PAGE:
Iranian-American Civic Leadership: Parisa Dehghani-Tafti Runs for Arlington-Falls Church Commonwealth Attorney of Virginia

On June 11, the Commonwealth of Virginia will hold its primary elections, which will offer Democrats in Arlington and Falls Church a choice for a nominee for Commonwealth’s Attorney, the chief prosecutor for those two jurisdictions.

This year, the two-term incumbent, Theo Stamos, is challenged by a political newcomer, Iranian-American Parisa Dehghani-Tafti. Dehghani-Tafti built her legal career on criminal justice reform, and currently serves as the legal director for the nonprofit Mid-Atlantic Innocence Project.

Among her campaign issues, she is calling for reform to the Arlington-Falls Church prosecutor’s office, and draws attention to issues of equity and transparency. If elected, Dehghani-Tafti has pledged to increase transparency and accountability, focus on serious crimes, eliminate cash bail, and expand diversion programs. Her focus on transparency and evidence-based and equitable practices in law enforcement have caught the attention of many legal groups in Virginia, and she has the endorsements of Former Governor Terry McAuliffe, Marcus Simon, Delegate for Virginia’s 53rd District, and Former State Senator Mary Margaret Whipple, among many others.

The Iranian-American Chamber of Commerce is pleased to recognize Dehghani-Tafti’s campaign, which serves as a great example of how Iranian-Americans can serve meaningful, important roles as civic leaders in the United States. Her official campaign website is https://parisaforjustice.com/.

by USIRCC Staff

Trade & Tariffs: Investigations of Dried Tart Cherries from Turkey

Iranian-Americans and connoisseurs of Persian cuisine are amply familiar with dried sour (tart) cherries. A staple of Persian and Middle Eastern cuisine, most Iranian-Americans and Iranians are unaware of the larger international trade story behind the dried fruit that is featured in so many dishes, jams, syrups and candies. Much like the storied history of the rivalry between California and Iran regarding pistachios, this new trade investigation pits Michigan against Turkey, no pun intended.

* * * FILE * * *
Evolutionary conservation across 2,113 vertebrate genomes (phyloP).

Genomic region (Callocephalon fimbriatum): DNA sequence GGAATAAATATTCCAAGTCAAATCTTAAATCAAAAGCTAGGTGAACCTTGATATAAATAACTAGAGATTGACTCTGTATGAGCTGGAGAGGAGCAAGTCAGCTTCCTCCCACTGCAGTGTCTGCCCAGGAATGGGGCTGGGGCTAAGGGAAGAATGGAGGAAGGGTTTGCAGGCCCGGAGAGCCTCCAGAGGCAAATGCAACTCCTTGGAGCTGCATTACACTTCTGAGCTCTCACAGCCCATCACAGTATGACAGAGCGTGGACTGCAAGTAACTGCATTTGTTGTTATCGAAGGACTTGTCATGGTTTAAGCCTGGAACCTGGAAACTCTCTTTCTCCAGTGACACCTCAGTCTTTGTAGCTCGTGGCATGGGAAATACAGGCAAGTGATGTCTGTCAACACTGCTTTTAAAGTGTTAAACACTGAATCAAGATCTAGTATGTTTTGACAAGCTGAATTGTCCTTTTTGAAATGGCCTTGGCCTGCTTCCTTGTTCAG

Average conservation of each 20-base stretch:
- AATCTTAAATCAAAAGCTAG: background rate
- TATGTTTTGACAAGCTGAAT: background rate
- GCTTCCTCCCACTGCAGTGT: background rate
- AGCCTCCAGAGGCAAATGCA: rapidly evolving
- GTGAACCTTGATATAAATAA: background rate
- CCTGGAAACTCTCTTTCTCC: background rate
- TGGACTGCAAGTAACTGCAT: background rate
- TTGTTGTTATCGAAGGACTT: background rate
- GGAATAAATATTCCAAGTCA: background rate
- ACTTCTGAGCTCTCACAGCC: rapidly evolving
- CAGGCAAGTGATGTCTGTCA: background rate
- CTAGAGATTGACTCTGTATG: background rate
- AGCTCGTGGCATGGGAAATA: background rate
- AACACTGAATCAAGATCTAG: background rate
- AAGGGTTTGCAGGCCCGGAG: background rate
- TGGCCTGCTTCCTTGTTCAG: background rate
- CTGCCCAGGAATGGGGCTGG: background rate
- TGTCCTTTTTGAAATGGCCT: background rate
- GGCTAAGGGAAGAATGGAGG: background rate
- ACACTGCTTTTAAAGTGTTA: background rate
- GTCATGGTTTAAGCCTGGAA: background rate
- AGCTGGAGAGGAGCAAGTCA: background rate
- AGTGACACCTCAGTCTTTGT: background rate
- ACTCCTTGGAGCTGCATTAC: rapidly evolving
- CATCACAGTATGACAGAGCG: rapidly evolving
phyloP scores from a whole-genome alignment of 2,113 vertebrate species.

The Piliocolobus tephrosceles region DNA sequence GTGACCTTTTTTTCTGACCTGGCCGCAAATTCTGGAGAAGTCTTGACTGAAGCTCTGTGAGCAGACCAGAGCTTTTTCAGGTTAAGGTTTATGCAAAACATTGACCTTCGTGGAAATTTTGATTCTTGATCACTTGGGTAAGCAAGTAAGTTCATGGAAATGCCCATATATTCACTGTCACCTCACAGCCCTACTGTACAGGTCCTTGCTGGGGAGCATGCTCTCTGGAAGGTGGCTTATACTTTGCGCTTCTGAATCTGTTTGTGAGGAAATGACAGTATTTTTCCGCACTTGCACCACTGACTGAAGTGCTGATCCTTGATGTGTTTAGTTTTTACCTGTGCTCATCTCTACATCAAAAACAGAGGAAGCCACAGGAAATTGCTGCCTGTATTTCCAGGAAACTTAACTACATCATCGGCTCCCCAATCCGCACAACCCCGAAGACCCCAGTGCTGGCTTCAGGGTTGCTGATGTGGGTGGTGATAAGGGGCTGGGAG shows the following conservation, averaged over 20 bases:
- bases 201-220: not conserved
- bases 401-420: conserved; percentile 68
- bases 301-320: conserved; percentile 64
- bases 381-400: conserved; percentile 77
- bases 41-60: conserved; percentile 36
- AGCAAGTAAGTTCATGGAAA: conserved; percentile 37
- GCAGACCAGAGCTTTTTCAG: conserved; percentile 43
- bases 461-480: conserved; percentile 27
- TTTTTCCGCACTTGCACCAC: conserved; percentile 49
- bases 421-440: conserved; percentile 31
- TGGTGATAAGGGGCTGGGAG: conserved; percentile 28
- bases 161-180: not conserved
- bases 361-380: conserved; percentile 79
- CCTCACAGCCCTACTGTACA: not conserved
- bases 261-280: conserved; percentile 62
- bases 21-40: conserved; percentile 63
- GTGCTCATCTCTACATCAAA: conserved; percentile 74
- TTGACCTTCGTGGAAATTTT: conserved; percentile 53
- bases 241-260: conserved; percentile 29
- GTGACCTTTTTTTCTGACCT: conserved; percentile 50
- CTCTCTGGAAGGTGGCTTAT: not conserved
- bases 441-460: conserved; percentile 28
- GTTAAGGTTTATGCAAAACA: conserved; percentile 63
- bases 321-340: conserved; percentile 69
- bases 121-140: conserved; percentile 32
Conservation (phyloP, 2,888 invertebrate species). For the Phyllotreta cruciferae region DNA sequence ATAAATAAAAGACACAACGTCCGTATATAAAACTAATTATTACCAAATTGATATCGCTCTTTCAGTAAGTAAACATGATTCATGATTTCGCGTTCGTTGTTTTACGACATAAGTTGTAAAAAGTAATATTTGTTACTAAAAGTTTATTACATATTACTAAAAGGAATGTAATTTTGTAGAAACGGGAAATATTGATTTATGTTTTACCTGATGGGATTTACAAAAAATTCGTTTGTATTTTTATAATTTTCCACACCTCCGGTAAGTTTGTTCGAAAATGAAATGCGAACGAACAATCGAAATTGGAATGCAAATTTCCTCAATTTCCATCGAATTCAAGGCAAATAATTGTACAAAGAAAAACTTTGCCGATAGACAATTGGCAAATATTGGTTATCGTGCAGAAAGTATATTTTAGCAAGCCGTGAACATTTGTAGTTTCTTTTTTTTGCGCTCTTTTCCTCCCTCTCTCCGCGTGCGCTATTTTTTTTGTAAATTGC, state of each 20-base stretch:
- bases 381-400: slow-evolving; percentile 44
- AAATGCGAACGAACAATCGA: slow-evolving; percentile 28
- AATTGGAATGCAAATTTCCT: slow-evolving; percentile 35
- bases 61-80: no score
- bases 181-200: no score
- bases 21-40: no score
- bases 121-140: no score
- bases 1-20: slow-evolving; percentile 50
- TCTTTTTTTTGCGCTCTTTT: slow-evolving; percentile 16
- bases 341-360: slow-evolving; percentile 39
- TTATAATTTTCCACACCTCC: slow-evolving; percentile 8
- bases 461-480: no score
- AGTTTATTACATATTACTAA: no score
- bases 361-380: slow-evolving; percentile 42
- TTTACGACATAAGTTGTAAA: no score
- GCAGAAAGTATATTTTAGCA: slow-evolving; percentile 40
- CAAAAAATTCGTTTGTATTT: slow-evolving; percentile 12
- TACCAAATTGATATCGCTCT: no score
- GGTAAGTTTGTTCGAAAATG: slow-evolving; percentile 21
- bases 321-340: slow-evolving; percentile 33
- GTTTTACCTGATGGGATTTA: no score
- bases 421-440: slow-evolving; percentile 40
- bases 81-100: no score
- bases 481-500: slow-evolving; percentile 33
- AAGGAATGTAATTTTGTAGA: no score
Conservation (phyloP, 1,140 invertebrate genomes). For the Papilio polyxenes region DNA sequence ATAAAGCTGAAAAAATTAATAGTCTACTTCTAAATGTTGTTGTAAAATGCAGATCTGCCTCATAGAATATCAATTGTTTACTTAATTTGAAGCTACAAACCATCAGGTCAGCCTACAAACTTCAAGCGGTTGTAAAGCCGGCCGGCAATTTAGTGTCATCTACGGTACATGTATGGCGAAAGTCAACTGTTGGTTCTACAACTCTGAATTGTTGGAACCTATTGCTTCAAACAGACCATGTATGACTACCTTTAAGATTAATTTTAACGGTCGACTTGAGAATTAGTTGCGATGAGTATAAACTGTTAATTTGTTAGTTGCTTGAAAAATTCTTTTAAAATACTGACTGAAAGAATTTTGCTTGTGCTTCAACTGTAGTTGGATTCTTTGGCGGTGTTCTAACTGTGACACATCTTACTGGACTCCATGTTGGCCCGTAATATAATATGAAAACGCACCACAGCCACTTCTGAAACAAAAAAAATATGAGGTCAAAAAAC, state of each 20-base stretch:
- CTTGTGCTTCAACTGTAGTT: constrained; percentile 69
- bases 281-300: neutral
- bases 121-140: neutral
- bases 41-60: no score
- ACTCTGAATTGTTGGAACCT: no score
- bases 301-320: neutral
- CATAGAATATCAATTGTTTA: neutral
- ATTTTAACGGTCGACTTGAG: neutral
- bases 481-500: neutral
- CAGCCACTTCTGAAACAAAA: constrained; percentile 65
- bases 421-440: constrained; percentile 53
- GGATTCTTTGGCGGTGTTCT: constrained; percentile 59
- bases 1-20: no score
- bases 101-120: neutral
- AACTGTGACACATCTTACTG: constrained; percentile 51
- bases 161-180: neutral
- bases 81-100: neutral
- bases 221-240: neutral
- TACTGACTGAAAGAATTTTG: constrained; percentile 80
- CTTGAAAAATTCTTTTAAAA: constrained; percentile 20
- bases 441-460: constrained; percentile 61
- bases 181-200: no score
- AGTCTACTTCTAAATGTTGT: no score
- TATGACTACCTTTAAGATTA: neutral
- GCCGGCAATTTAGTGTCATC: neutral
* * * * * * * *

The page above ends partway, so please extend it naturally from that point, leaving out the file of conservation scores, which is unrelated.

In the United States, an investigation into whether a foreign product is being sold at less than its fair value, or benefits from an unfair subsidy, begins with the U.S. domestic industry that produces a similar product to the imported one. The majority of U.S. domestic producers of the like product file petitions with both the U.S. Department of Commerce and the International Trade Commission (ITC). The Commerce Department investigates whether the foreign product is being sold at less than fair value and calculates a percentage to “correct” for the underpricing (countries that grant their companies significant subsidies, or have lax labor laws, are just two examples of how companies are able to “afford” such underpricing). The ITC investigates whether the U.S. domestic industry has been injured by the foreign imports. Only if both the Commerce Department and the ITC make positive determinations of undervalued pricing and injury will a trade remedy, or tariff as they are colloquially known, be put in place.

On April 23, 2019, U.S. domestic producers of dried tart cherries, who are mostly based in Michigan, petitioned the Commerce Department to investigate imports of dried tart cherries from Turkey. U.S. producers are arguing that the Turkish cherries are being imported into and sold in the United States for less than what it costs to produce them. In fact, the U.S. producers in Michigan are arguing that imports of dried sour cherries from Turkey are undervalued by more than 628%! As a result, U.S. producers of cherries are unable to compete with these unfairly low sales prices. Within 45 days of the petition filing, the ITC determines whether there is injury to the U.S. domestic industry. If it does so, the investigation proceeds to the Commerce Department, which will calculate preliminary corrective percentages, or margins, intended to “correct” the price of the imported goods at the border. The ITC’s preliminary injury determination is due June 7, 2019. Depending on whether there are any postponements on the side of the Commerce Department, preliminary tariffs are expected to go into place between late June to October. Over the coming months, keep an eye out for changes in pricing – if you have enjoyed a regular source of dried sour cherries and did not know they were Turkish imports, you likely can expect a price increase later this year.

by USIRCC Staff